London Financial Services Summit: “Institutions Must Adapt or Risk Obsolescence”

Tapestry Networks and Ernst & Young (EY) published a report this month focused on global revolutionary changes that will affect the financial services sector.  The full version of the report is below.

The report is a result of the October 5-6, 2016 Financial Services Leadership Summit in London, during which more than 75 financial institutions executives, senior regulators, and entrepreneurs met to discuss fintech, traditional financial institutions, and regulation.

Disruption iPadHighlights from the report include the following themes:

  • TECHNOLOGY’S DISRUPTION — “Technology-fueled transformation is changing the competitive landscape. Many large financial institutions are in the early stages of transforming themselves into more agile, digital-age companies.”  As one participant described, “Technology is lowering barriers to entry that have protected large financial institutions from new competition.”
  • INFLUENCE OF ECONOMICS AND POLITICS — “Unprecedented economic and political risks are challenging global strategies. Financial institutions are operating in an unprecedented monetary- and fiscal-policy environment, and that environment may be with us for some time, as the underlying causes of slow growth are largely structural, not cyclical. At the same time, the political will and leadership to address these issues seems largely absent, with constructive engagement between financial institutions and governments threatened by populist politics.”
  • REGULATION’S INTERFERENCE — Regulatory and supervisory approaches will continue to evolve. [A]s the landscape continues to change, regulation must continue to adapt to a new world. But regulation will always lag behind market developments. The revolutionary change in the financial services landscape is likely to be met with a more gradual process of regulatory evolution.”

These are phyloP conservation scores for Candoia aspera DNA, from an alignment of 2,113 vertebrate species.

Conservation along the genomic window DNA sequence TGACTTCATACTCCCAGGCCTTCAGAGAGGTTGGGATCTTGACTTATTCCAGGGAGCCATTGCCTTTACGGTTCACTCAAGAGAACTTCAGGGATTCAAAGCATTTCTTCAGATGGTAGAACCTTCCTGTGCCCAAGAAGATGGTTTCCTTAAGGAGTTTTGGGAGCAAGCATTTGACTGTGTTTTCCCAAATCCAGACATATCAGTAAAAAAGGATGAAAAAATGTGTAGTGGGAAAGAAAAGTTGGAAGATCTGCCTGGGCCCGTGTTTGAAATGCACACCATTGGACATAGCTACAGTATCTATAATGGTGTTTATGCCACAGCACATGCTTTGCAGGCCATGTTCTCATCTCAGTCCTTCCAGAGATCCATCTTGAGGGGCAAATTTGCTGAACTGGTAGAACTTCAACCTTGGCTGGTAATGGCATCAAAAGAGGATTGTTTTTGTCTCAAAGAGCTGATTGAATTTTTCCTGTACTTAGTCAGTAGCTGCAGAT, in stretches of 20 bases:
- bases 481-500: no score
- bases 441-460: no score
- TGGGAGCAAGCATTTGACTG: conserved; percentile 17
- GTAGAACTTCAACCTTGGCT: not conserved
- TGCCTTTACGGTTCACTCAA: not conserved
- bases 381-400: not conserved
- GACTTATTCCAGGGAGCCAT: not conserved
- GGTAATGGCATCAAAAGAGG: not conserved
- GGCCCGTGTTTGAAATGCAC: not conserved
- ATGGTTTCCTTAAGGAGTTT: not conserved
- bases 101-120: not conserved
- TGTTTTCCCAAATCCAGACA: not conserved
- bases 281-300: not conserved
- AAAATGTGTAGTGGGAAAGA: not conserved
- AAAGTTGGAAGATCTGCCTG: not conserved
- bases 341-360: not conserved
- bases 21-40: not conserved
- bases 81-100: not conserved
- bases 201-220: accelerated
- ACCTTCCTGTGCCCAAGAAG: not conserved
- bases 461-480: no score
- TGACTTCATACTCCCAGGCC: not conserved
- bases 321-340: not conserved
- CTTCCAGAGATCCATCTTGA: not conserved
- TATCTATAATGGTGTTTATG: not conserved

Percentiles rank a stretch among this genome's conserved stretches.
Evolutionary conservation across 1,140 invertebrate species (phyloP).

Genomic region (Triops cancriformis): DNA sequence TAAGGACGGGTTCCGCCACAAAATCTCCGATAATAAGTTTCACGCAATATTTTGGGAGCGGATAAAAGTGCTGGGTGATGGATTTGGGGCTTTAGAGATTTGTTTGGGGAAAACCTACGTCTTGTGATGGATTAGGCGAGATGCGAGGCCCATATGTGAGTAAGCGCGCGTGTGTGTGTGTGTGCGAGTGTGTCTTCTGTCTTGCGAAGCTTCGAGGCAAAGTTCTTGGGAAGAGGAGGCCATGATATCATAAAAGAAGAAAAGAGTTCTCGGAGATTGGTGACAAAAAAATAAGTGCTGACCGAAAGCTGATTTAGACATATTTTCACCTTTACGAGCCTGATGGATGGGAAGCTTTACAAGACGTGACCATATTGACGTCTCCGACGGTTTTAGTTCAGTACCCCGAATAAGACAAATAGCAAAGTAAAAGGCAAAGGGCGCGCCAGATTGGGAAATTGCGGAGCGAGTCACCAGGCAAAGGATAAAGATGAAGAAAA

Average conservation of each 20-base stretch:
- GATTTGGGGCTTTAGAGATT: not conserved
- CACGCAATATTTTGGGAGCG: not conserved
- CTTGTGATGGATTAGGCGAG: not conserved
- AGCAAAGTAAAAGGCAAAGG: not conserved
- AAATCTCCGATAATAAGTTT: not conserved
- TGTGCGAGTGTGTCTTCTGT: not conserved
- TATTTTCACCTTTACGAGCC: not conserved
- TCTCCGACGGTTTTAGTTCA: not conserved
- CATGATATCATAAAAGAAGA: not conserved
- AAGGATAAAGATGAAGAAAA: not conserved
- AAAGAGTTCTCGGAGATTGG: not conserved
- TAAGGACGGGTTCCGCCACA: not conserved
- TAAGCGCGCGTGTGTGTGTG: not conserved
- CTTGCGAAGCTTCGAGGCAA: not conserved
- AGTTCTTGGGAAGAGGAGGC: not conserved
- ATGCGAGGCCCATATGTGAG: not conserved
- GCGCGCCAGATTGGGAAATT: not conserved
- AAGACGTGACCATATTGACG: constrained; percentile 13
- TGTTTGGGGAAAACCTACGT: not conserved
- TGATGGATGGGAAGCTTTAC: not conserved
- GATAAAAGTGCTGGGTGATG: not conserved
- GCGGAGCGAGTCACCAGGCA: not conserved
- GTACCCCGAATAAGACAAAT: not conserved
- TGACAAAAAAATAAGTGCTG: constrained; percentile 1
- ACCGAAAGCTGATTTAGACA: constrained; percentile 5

The bottom-line is that financial institutions all over the world have faced and will continue to face a number of external disruptions, from technology to macroeconomic policies to populist politics to regulators’ lagging but undoubtedly increasing red tape.

Rather than resist such upheavals and risk obsolescence, financial institutions will have to adapt in the following ways:

  • “Incumbents must transform into digital-age companies.”  As one executive participant said, “The only opportunity to progress is technology… It is the only way we have to survive.”  In particular, institutions will have to embrace new, popular technologies, such as open-source APIs, data analytics, robotic process automation, and blockchain.
  • Incumbents will have to embrace and collaborate with rather than resist fintech competitors.  A director said, “I don’t see an Uber moment within financial services, but I do see fintech companies having an impact.”
  • Internally, institutions must simplify structures and focus on core businesses.  One participant explained, “As banks have evolved, they have added and added and added complexity without taking anything away. You can’t run a technology industry like that.”